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Author to discuss reversing ‘Toxic Charity’
by Caroline Young
February 25, 2013 03:28 PM | 2778 views | 1 1 comments | 9 9 recommendations | email to a friend | print
Bob Lupton
Bob Lupton
One Christmas, Bob Lupton went to deliver presents to an impoverished family in inner-city Atlanta as part of an Adopt-a-Family program. He said it was then when he realized he was causing more harm than good.

“The kids were excited, moms were gracious but perhaps embarrassed, and dads would disappear,” he said. “They were being emasculated in front of their wives and children.”

Lupton, of Peachtree City, said the program was extracting a heavy price: the dignity of recipients.

“Much of our service is dependency-producing,” he said. “In other words, we give clothes and food and shelter, and we give a lot to the poor and consequently instead of enabling folks to move out of poverty, we deepen their poverty because of the dependencies that are created.”

Lupton said “this kind of giving” erodes work ethic, fosters dependency and depletes dignity.

To reverse the problem, Lupton has spent more than 30 years working to conquer “toxic charity,” with his nonprofit FCS Urban Ministries. In Lupton’s book, “Toxic Charity: How Churches and Charities Hurt Those They Help (And How to Reverse It,” he shares his views on the issue. He will discuss his book with the public Wednesday at Northwest Presbyterian Church in Buckhead.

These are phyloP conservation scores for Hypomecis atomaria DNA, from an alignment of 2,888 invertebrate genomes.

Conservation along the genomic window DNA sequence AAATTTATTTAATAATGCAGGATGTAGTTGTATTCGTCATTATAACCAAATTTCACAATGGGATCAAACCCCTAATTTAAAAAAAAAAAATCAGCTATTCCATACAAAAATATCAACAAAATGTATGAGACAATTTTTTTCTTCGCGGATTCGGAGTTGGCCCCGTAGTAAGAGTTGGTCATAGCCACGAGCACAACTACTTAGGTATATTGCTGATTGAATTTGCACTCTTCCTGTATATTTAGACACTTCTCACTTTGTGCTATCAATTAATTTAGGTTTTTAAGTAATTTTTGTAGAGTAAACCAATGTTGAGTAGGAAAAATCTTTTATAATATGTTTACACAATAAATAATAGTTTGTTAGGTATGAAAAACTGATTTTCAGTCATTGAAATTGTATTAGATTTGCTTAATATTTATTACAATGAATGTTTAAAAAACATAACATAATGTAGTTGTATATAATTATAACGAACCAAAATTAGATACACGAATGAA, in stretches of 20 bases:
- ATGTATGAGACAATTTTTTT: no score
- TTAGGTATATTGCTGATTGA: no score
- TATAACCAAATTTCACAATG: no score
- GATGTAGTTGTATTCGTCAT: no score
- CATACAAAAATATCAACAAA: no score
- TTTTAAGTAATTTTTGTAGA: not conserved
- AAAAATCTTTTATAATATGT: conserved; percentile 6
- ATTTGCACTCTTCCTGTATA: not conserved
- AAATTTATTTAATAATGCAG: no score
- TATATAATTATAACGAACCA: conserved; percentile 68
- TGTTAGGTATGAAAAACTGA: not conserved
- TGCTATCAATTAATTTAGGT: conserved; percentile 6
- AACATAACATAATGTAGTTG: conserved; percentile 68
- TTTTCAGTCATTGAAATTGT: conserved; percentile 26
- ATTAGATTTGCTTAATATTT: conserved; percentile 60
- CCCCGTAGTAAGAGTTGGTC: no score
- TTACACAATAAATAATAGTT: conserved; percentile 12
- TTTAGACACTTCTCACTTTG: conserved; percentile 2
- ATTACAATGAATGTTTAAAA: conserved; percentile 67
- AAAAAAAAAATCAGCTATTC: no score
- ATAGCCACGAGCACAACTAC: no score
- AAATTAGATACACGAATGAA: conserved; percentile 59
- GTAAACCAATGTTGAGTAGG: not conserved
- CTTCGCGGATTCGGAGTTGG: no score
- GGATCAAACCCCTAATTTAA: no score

“‘Toxic Charity’ is about that problem, that issue and what we can do to conquer it,” he said. Northwest Presbyterian Pastor Tim Boggess said his church was the first to financially support Lupton’s efforts to bring community revitalization to downtown Atlanta.

He said he thinks Lupton’s philosophy is mainly about building relationships, instead of just writing a check and putting it in the mail.

“Are you willing to be in relationship with these people and listen to them, instead of assuming you know what they need?” Boggess said. “When we found out about the book and had some idea about the philosophy, we thought this was something we could open the community to. … We have limited funds. We want to make the most impact we can.”

Instead of the traditional Adopt-a-Family program, Lupton said FCS figured out a way to protect the dignity of recipients.

“We asked families to go shop, get toys, bring them into the store, and put affordable prices on them,” he said. They would then invite impoverished parents to come and shop for their families. If they could not afford anything, they were offered jobs to work in the store instead. “So all parents could have the same joy on Christmas morning that most parents in our society have,” Lupton said. “We found folks would rather purchase and work to own those things their families needed, than they would stand in free toy lines.”

Aside from the holidays, he said they converted clothes’ closets, food pantries and other give-a-way programs into the same mechanisms of exchange.Now, there are “good measures” to determine families moving out of poverty instead of “languishing” in it, Lupton said, such as the increase in home ownership, the creation of affordable housing and newly developed free schools.

“In three communities we’ve been involved in, the quality of education has gone up. We created jobs and job training,” he said. “That’s our fundamental belief: that folks want to improve their lives. We are creating ways to move in a positive direction. [That] is what I feel our responsibility is."

If you go:

o What: Author talk/discussion on “Toxic Charity”

o When: Wednesday at 7 p.m.

o Where: Northwest Presbyterian Church, 4300 Northside Drive, Buckhead

o Information: (404) 237-5539.

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